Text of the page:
Turkish diplomats are lashing out against Germany in general, and against German Chancellor Angela Merkel.
The German Chancellor on Monday had described herself as “appalled” at Ankara’s heavy-handed response to demonstrators protesting the Islamist government of Turkish Prime Minister Recep Tayyip Erdogan. Police forces have turned tear gas and spray cannons against the protesters, leaving five dead and thousands injured. They have also rounded
up anti-government critics in arrest sweeps. This weekend Erdogan even declared victory over the Turkish citizens who had been protesting.
The European Union called for an investigation of the violence. Germany this week also blocked the opening of a new Turkish chapter in Europe that would have advanced Ankara’s goal of formally joining the E.U. The Turks responded with something less than composure:
Merkel’s conservatives have rejected Turkish EU membership in their German election programme, saying the country would “overburden” the bloc because of its size and economy, sparking anger in Ankara.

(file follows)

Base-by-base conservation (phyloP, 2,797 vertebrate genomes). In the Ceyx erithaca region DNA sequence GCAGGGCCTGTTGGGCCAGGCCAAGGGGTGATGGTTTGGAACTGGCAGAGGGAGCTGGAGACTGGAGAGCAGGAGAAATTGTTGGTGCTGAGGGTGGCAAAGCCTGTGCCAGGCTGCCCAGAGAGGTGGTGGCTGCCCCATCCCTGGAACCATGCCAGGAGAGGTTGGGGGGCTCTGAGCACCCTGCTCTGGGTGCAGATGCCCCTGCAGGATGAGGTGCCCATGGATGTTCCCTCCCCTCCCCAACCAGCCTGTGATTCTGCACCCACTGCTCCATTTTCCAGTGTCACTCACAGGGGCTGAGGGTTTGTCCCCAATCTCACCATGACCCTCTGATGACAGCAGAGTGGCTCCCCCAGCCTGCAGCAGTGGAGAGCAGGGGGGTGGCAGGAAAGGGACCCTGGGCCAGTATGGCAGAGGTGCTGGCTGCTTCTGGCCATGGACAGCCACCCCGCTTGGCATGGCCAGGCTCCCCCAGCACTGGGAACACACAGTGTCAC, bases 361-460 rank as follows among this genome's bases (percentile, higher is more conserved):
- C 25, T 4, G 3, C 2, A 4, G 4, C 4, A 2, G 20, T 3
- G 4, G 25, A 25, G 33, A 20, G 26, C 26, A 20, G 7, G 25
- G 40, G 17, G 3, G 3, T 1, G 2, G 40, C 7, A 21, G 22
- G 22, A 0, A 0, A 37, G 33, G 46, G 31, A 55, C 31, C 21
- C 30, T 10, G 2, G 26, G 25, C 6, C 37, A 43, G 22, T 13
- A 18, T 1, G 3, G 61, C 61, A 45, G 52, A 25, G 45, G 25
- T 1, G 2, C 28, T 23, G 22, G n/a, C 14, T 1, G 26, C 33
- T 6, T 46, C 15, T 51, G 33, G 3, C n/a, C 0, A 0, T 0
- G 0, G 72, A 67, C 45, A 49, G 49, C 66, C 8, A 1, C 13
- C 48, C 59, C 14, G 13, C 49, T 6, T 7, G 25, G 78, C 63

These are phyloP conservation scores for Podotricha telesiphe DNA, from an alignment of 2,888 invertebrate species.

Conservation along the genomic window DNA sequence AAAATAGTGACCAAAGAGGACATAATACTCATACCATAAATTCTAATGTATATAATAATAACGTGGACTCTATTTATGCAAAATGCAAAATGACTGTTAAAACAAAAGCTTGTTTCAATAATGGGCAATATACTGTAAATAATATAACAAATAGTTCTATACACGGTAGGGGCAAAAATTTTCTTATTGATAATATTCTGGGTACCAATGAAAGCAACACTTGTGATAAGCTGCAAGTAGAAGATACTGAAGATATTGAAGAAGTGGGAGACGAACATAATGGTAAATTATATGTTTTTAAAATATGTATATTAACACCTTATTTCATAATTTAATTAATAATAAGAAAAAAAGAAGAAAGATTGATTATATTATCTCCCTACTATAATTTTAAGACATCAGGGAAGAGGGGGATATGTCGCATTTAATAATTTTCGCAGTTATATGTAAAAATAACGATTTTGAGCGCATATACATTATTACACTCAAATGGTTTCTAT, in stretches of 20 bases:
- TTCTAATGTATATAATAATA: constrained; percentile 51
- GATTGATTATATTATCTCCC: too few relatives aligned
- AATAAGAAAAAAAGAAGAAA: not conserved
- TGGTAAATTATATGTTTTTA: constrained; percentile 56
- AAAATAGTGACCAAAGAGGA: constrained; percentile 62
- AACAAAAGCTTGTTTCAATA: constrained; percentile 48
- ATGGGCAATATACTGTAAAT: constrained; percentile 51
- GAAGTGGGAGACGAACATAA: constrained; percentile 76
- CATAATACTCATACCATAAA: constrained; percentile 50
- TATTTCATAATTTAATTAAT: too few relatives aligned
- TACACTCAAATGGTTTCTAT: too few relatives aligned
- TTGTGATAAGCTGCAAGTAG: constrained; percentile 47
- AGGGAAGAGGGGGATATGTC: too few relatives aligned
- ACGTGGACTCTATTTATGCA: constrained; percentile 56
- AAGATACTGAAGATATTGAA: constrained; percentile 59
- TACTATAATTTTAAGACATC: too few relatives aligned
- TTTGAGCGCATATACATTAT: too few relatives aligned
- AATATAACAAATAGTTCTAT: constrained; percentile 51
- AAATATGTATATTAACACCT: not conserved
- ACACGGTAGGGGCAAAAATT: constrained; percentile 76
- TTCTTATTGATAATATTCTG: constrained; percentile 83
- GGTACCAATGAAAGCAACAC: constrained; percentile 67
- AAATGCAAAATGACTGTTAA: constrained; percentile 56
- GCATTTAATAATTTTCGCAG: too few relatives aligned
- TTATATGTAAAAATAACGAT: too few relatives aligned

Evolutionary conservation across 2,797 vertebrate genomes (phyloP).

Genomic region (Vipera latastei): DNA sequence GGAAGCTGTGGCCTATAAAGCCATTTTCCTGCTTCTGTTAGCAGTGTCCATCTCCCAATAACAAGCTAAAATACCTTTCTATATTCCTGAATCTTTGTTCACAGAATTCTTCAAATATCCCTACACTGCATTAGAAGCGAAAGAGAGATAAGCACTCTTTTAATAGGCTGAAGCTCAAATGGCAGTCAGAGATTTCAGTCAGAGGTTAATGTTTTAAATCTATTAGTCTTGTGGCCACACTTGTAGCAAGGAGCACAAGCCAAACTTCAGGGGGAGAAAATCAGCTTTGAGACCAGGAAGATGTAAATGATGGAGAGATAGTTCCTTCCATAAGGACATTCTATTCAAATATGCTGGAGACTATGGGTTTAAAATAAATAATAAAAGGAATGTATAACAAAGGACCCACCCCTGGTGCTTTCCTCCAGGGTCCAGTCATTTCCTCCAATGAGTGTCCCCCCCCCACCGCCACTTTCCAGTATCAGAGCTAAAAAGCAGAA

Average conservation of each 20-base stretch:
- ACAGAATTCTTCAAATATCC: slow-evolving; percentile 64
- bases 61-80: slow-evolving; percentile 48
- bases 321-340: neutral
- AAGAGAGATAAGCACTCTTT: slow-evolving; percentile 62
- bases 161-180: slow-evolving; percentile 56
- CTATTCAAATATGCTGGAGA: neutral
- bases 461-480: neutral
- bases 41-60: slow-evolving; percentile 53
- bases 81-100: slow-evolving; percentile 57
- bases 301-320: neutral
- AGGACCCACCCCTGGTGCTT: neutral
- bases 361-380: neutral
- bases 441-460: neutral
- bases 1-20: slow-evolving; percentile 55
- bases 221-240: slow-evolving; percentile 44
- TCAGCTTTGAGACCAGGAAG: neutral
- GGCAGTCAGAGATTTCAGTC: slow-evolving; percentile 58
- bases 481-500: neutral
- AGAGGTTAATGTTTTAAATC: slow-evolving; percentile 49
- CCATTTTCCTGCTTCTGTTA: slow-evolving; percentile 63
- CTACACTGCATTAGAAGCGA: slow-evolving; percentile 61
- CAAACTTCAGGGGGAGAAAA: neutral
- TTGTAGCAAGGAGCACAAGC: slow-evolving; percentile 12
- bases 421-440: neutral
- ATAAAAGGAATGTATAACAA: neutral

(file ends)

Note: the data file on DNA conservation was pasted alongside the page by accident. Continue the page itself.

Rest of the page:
“If Mrs Merkel is looking for domestic political material for her elections, that material should not be Turkey,” Turkey’s EU minister Egemen Bagis told reporters on Thursday. “If Mrs Merkel looks into it she will see that those who mess about with Turkey do not have an auspicious end,” he said.
It is unlikely that darkly threatening the duly elected leader of Germany will assuage Berlin’s concerns over the seriousness with which Turkey approaches multilateralism and democracy.
[Photo: Cducsu / Wiki Commons]